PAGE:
Objectives: Addisons disease diagnostic and management challenges in Africa are not well documented. We aimed to identify the specific needs of patients with established Addisons disease, across Africa.
Methods: An online survey of a large pool of medical practitioners was undertaken. The questionnaire covered patient demographics, aetiology, therapy and limitations of diagnosis and treatment.
Results: Of the 36,203 recipients; 661 responded; 246 completed the questionnaire. 151 were actively treating Addisons disease. The total number of patients identified with Addisons disease in this study was 1134 (530 males; 604 females). The highest number were reported from South Africa (748; 66%). Majority of patients were in the age groups of 16-60 years with a slight excess of females (334 vs 403). Associations were reported with hypothyroidism in 15.3%, type 1 diabetes in 11.6%, pernicious anaemia in 6.5%, premature ovarian insufficiency in 4.6% and Graves disease in 3.0%. Presentation in crisis was reported in 12.1% of cases, otherwise classical symptoms were seen fairly consistently. Over 60% of patients received hydrocortisone only and the remainder received combination of hydrocortisone and fludrocortisone. Fixed doses of steroid replacement were used by 35.3% of physicians, whereas 57.9% of respondents adjust doses on basis of body weight. Appropriate diagnostic investigations, proved to be the greatest limitation in making the diagnosis, with 73.2% of responders relying on the combination of clinical grounds and compatible electrolytes alone and only 27.9% having access to an ACTH stimulation test. There were few therapeutic options available to the responders outside of South Africa, with overall, 53% indicating non-availability of medication and 58% not having access to a CT scan.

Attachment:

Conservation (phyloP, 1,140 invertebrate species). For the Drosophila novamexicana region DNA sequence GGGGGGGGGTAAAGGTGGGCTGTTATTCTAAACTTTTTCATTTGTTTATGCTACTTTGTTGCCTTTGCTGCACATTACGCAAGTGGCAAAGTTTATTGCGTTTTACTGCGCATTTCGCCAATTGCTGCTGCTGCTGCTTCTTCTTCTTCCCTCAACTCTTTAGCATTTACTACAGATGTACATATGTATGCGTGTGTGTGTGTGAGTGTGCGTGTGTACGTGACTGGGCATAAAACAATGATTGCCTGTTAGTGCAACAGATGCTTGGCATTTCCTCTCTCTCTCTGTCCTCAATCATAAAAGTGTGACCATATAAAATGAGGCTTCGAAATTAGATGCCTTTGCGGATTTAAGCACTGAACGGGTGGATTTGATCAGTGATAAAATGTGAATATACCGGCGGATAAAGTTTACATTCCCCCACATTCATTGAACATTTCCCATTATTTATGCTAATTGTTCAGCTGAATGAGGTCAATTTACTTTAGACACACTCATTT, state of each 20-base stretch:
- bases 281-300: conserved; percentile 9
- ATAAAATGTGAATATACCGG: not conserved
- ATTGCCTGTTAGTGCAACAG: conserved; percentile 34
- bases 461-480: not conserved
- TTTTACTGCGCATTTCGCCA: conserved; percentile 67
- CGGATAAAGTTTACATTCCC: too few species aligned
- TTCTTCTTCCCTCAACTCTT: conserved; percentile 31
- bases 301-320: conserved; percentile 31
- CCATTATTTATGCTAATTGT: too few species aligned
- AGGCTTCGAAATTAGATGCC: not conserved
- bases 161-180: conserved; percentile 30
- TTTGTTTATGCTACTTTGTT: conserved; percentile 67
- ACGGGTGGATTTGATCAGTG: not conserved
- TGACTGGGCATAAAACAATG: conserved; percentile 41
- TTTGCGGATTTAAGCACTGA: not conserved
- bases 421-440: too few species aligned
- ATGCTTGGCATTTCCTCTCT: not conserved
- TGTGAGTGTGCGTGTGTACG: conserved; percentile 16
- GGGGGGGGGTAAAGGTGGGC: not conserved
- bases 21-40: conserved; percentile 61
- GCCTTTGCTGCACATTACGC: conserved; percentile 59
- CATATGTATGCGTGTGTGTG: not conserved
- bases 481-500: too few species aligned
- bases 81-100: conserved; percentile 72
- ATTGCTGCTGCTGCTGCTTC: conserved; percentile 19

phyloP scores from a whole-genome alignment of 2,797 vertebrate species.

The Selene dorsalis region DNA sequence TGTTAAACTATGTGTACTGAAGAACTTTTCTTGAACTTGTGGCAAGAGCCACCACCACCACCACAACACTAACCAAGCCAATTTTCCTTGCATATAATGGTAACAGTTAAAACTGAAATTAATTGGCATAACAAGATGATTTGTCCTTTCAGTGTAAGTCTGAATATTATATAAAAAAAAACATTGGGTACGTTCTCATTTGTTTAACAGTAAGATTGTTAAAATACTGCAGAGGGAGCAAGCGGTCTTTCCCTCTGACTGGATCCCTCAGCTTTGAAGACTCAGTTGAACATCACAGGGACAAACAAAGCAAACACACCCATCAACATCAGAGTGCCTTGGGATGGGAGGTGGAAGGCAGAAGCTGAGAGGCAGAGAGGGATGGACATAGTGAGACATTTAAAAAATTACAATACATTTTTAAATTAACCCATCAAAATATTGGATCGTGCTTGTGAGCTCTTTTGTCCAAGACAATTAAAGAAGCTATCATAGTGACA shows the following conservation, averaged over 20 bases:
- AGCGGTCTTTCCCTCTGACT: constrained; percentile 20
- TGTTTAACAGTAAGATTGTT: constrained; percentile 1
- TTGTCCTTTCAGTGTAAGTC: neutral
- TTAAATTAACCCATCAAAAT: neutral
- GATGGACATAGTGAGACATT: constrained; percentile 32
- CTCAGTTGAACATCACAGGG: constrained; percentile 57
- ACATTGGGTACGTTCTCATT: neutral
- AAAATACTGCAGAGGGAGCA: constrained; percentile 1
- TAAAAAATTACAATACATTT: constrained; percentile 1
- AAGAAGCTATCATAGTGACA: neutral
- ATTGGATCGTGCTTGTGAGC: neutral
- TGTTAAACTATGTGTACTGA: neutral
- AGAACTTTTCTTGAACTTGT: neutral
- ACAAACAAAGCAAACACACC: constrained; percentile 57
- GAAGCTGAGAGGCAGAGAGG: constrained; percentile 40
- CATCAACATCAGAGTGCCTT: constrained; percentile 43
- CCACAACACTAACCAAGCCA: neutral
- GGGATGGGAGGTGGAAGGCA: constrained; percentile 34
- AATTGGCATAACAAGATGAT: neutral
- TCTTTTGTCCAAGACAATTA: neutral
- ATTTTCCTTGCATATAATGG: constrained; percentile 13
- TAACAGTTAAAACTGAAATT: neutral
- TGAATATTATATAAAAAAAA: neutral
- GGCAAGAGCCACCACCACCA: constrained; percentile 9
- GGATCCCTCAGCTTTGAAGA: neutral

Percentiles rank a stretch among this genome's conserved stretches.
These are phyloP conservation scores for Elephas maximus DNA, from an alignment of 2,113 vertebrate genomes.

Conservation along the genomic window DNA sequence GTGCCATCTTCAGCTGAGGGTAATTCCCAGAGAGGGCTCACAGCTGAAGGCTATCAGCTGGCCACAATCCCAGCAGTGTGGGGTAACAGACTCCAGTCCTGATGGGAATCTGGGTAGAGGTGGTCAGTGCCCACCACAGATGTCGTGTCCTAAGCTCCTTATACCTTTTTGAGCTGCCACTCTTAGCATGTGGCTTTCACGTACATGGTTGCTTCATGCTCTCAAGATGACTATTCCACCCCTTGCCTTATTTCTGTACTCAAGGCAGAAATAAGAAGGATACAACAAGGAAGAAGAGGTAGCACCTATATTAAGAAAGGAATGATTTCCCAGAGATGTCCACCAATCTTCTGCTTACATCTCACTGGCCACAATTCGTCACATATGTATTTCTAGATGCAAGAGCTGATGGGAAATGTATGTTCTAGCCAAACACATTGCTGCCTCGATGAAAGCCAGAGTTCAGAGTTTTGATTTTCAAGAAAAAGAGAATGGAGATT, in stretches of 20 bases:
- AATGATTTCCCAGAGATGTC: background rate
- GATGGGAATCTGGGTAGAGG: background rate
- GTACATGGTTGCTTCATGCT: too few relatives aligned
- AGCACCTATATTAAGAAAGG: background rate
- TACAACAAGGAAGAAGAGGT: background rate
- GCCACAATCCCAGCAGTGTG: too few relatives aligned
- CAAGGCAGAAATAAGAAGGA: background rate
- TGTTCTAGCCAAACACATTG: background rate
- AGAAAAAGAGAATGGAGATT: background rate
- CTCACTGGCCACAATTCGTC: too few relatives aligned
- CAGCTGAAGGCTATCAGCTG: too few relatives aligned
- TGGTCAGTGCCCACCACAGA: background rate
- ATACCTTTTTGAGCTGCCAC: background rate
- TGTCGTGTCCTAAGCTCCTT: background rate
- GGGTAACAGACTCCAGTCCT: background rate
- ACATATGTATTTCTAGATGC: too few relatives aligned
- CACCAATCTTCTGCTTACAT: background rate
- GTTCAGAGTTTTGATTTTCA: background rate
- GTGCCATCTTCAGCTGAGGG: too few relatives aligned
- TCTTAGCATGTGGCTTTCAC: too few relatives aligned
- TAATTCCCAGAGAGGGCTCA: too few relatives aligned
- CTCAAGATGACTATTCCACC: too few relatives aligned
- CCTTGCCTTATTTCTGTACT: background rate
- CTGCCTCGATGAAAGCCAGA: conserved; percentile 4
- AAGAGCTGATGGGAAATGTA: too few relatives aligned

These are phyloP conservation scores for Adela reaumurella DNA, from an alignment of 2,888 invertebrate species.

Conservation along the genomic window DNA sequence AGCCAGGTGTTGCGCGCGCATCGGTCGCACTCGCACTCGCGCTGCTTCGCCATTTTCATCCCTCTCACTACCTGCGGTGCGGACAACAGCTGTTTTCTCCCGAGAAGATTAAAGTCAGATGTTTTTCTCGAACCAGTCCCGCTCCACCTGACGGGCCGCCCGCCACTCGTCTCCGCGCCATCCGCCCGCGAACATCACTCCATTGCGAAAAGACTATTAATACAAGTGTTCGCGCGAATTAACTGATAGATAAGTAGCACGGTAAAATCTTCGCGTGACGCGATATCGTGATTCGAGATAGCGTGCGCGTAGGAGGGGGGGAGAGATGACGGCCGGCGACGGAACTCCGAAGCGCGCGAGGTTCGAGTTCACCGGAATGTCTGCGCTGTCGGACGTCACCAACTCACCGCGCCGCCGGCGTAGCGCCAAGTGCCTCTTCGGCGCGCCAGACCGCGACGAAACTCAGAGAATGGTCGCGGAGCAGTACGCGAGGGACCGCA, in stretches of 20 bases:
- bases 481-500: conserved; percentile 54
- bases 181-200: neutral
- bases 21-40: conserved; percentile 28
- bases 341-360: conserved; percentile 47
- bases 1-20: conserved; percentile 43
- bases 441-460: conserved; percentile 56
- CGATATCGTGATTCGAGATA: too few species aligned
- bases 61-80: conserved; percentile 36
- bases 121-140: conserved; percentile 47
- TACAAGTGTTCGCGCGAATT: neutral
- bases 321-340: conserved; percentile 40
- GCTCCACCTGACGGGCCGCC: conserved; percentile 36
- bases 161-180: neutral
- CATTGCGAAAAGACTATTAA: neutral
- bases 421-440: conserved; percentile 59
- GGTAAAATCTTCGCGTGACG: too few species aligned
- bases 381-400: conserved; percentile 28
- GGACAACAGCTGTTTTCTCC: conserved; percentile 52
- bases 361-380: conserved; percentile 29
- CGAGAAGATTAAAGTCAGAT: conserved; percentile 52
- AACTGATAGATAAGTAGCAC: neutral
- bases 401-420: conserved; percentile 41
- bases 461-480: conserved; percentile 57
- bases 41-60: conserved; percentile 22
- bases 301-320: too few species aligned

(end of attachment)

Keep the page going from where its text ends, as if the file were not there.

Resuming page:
Conclusions: This first continent-wide survey highlighted some challenges in diagnosis and treatment of Addisons disease. Awareness and resources are required for timely recognition and optimal management of Addisons disease in Africa.
20 May 2017 - 23 May 2017